But let's not be petty. Ashley's medal gives us one of our best Olympic medal hauls in a long time. And if our BMX riders do well that could be extended. Although I feel a little stink for Ashley (also known as "Disco Tom"), because he won gold in what may be the ugliest hat I have ever seen.
Yesterday I mentioned how it was great that we were getting a lot of good coverage about the bronze medalists and how no one was complaining that they should've done better. But that has gone a little too far now.
It is now at the point where, somehow, bronze is better than gold.
Take nothing away from Vili, who bestrode the shotput circle like a colossus from her first throw…
It is hard to beat those terrific twins Caroline and Georgina Evers-Swindell's photo-finish first in the women's double sculls.
We should also hail Hayden Roulston for his silver and bronze on the cycling track…
But the bauble placed around Willis' neck early today (NZ time) is a much more valuable metal than most.
Willis is our athlete of the Beijing Olympic Games because the men's 1500m track final is a bona fide blue riband Olympic event.
I don't want to get all "Rick Suhr" on this but a gold medal is always better than a bronze medal. No exceptions, and especially in this situation.
The twins overcame a form slump and retained their gold medal. Valerie Vili beat the world record holder and the rest of the field with four of her five throws. The world champion for the 1500m wasn't even in the final.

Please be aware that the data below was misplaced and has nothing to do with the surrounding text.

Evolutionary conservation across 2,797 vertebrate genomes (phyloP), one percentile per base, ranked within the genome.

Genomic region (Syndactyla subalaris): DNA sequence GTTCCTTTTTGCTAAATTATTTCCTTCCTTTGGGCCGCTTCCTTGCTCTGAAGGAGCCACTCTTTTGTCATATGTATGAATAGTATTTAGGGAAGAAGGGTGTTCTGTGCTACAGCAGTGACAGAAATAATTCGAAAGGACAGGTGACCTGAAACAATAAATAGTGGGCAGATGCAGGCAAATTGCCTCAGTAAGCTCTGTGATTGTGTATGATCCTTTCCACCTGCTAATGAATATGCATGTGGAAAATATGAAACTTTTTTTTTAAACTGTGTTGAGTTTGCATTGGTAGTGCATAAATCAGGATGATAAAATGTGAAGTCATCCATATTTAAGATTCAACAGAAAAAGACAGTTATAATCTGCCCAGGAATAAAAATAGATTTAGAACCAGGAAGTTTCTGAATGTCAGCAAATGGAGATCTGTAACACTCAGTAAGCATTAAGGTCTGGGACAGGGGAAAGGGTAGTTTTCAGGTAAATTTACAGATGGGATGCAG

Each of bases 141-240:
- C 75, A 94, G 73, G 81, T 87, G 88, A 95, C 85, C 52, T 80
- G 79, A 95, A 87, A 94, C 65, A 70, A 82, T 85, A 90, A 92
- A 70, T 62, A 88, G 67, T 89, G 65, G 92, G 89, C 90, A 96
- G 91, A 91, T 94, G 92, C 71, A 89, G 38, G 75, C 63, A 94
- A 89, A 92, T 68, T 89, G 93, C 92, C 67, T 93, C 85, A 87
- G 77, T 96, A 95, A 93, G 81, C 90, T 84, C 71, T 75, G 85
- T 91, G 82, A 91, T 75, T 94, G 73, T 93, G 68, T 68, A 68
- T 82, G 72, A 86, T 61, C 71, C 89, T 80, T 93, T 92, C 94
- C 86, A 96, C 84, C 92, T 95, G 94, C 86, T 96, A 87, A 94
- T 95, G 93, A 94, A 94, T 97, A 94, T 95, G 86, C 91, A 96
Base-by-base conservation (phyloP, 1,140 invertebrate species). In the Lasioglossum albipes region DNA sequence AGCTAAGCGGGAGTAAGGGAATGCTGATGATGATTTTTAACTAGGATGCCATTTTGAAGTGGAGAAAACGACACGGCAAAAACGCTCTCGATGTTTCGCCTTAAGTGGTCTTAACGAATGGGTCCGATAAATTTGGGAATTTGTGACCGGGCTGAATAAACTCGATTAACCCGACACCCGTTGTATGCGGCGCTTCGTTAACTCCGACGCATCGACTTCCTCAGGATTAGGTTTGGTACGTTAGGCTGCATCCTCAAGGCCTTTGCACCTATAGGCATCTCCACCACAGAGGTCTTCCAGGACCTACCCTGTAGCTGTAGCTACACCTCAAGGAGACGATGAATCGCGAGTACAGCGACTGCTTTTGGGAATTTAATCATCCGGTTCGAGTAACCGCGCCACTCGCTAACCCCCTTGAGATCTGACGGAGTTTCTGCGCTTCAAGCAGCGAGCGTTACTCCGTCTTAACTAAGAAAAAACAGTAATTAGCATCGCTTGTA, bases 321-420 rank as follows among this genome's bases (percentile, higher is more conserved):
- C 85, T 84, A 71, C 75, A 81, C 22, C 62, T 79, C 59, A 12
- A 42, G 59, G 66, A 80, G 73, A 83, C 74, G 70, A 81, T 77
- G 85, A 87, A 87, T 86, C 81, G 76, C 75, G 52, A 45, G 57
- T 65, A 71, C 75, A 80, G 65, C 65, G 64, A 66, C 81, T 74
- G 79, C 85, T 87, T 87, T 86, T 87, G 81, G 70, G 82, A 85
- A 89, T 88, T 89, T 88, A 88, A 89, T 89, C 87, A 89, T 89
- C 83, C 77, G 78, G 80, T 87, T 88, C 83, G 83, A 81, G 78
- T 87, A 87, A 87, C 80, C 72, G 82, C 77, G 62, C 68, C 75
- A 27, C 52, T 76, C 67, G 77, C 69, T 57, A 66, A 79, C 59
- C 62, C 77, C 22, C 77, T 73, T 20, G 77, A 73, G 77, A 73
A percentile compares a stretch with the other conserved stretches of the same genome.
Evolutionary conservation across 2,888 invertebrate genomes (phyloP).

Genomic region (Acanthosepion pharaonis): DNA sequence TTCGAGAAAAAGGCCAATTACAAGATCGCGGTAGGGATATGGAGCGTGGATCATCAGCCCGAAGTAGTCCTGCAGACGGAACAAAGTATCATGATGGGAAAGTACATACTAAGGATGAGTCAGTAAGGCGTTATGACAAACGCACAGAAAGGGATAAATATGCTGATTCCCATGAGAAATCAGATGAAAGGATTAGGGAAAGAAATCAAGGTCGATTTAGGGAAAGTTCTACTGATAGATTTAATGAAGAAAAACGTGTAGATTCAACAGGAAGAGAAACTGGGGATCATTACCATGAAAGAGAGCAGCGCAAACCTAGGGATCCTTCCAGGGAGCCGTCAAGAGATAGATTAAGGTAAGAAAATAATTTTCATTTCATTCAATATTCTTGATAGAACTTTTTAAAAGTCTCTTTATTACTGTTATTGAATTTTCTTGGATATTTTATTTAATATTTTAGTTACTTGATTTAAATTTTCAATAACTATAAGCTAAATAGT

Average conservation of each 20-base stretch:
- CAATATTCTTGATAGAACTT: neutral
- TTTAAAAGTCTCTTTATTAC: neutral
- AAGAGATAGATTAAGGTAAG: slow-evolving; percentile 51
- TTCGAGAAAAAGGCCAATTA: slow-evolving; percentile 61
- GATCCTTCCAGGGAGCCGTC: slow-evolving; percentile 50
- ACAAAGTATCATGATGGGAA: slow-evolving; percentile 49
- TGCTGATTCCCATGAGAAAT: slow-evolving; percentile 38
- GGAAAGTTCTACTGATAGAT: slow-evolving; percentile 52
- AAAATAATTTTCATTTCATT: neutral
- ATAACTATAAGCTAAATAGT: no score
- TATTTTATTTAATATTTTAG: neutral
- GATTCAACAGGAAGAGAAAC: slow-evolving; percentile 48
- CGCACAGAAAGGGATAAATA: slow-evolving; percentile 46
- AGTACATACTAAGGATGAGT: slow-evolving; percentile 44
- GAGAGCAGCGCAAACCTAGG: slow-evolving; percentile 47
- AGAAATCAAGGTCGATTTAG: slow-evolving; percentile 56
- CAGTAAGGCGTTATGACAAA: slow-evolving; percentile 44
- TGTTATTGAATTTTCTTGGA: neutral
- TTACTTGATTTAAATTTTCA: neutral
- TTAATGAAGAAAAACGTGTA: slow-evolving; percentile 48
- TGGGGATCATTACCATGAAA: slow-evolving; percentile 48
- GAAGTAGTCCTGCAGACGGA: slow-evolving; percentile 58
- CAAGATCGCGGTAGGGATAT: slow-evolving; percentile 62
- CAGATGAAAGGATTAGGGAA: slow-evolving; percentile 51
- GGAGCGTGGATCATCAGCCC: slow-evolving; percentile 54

Take a look at the today's poll on Stuff on "Which medal won by New Zealand's athletes at the Beijing Olympics rates as the more valuable metal?" Willis' bronze is (at time of writing) currently leading Vili's gold by 77 votes. In fact Vili is only two votes ahead of Mahe Drysdale.
I'm not bashing Nick Willis, his bronze is awesome, but it is just not better than any of the three golds we've won.
And also there seems to be an "us against the Africans" vibe to this post about Willis' win, that just doesn't sit right.
Meanwhile the Bad Astronomy blog has uncovered the secret to the Chinese success in these games. No it's not eight years of grueling discipline and training of adept children into fantastic athletes; it's astrology:
Explaining his eureka moment with all the zeal of a statistical crusader, he concluded: "Did you know that the distribution of Olympic swimming medalists against the tropical astrological zodiac signs can be almost exactly mapped by a polynomial function of the third degree?"
…whether or not astrology is correct (and it ain't), if you plot the birth signs of the athletes, you are very apt to find a third-degree polynomial that'll fit the points. You can swap around the dates, pick the losers instead of winners, or measure the athlete's hair length and still find some polynomial that describes them pretty well.
If only being born on a particular day could somehow have an effect on your athletic ability.
Usain Bolt had better not be on any performance enhancers because he is just too cool. And the best quote leading up to the men's 200m final (vid) has to be: [the American coaches looked] "as pleased as a Primary School teacher who has just seen one of the kids take a tinkle in the Lego box". 19.30 seconds over 200m is insane by the way.
And for those who can't be there, here's the next best thing (sort of): a panoramic shot inside the Bird's Nest, half an hour before the men's 100m final.